India's struggles to regulate its booming clinical research industry are well told, but now China could be headed down the same path, as a Beijing court has taken issue with how trial-runners pay compensation to patients.
As China Daily reports, the concern began over an 84-year-old woman who participated in a trial of a Bayer anti-thrombosis drug, only to need further treatment as a result of the study. The hospital that hosted the trial has a policy of requiring study sponsors to insure patients, but Bayer paid out just $530 to cover the woman's medical costs, the paper reports.
Naturally, she sued, and a local court has ordered Bayer to pay about $64,000 and, perhaps more importantly, is urging China's SFDA to change its regulations on clinical trial compensation.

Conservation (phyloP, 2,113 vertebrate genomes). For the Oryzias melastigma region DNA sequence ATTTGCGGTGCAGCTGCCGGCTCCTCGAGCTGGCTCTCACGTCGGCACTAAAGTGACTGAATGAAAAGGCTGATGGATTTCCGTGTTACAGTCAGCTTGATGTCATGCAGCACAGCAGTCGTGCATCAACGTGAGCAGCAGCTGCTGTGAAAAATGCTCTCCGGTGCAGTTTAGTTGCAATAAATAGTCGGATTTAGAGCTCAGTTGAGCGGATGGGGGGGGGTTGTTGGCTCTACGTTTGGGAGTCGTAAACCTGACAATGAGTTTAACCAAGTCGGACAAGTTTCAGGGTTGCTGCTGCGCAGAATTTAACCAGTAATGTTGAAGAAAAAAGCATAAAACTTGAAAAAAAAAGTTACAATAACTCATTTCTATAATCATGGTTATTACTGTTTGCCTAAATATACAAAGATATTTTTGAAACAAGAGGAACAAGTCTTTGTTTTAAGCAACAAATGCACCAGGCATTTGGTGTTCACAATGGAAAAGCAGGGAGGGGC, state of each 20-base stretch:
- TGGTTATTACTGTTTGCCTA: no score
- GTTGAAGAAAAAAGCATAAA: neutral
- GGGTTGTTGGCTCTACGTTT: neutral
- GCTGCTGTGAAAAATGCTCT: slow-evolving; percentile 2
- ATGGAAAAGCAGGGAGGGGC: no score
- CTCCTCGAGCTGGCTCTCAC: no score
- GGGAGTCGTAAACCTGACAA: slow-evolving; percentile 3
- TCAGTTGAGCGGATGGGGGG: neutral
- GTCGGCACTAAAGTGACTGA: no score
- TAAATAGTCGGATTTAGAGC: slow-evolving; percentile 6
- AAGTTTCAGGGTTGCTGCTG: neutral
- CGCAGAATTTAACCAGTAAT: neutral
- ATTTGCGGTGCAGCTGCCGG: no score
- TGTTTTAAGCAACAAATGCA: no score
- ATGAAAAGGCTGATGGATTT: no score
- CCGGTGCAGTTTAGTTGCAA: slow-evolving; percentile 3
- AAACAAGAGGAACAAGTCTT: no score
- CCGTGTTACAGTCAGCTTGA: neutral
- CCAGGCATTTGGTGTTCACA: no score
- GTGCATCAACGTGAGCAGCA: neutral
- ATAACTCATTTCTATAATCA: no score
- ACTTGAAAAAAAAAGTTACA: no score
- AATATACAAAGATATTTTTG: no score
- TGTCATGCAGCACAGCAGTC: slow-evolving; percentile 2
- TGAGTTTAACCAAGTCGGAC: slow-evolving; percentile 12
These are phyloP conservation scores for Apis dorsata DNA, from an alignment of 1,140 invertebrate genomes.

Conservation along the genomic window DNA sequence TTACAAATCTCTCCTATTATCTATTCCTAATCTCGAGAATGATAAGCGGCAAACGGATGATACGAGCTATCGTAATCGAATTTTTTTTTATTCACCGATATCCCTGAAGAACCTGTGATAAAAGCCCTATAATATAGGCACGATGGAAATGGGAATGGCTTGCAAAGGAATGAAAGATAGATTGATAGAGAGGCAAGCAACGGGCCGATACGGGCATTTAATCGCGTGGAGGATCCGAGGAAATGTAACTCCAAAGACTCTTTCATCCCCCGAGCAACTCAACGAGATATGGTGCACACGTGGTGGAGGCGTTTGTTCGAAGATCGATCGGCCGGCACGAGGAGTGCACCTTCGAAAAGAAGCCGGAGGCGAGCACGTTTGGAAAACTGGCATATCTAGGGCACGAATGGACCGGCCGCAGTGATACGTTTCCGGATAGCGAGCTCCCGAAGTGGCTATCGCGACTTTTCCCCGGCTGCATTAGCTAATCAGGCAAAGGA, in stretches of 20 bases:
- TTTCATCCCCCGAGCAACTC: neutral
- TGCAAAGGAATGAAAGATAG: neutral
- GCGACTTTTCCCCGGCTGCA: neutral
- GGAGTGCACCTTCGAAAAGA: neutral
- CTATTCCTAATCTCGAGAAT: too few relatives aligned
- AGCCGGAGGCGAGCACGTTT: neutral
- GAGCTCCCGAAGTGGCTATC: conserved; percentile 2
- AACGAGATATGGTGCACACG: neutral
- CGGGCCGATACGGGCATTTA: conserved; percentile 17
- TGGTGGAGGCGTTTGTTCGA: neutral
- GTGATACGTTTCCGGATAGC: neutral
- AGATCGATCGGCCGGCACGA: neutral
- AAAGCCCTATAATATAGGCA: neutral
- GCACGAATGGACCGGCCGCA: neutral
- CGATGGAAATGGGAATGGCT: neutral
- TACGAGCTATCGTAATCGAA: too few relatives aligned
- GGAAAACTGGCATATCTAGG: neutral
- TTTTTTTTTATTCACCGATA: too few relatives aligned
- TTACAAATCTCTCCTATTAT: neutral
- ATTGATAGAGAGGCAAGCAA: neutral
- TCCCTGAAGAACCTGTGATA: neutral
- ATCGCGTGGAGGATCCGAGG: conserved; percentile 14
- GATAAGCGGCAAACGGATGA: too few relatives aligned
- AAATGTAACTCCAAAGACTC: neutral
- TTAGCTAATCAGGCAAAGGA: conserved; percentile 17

More than 500,000 people participate in clinical trials each year in China, and the court holds that something must be done to ensure patients are taken care of in the event of study-related injury.
It's a familiar story in the outsourcing business. Emerging markets often offer the cost arbitrage sponsors and CROs are looking for, but their relatively lax regulations can let fester some of the industry's uglier practices. And, as India can attest, amending hole-ridden laws is not always easy; business leaders warn that tightening regulations would likely drive up the cost of conducting trials, possibly chasing investment out of the country.
- read the China Daily story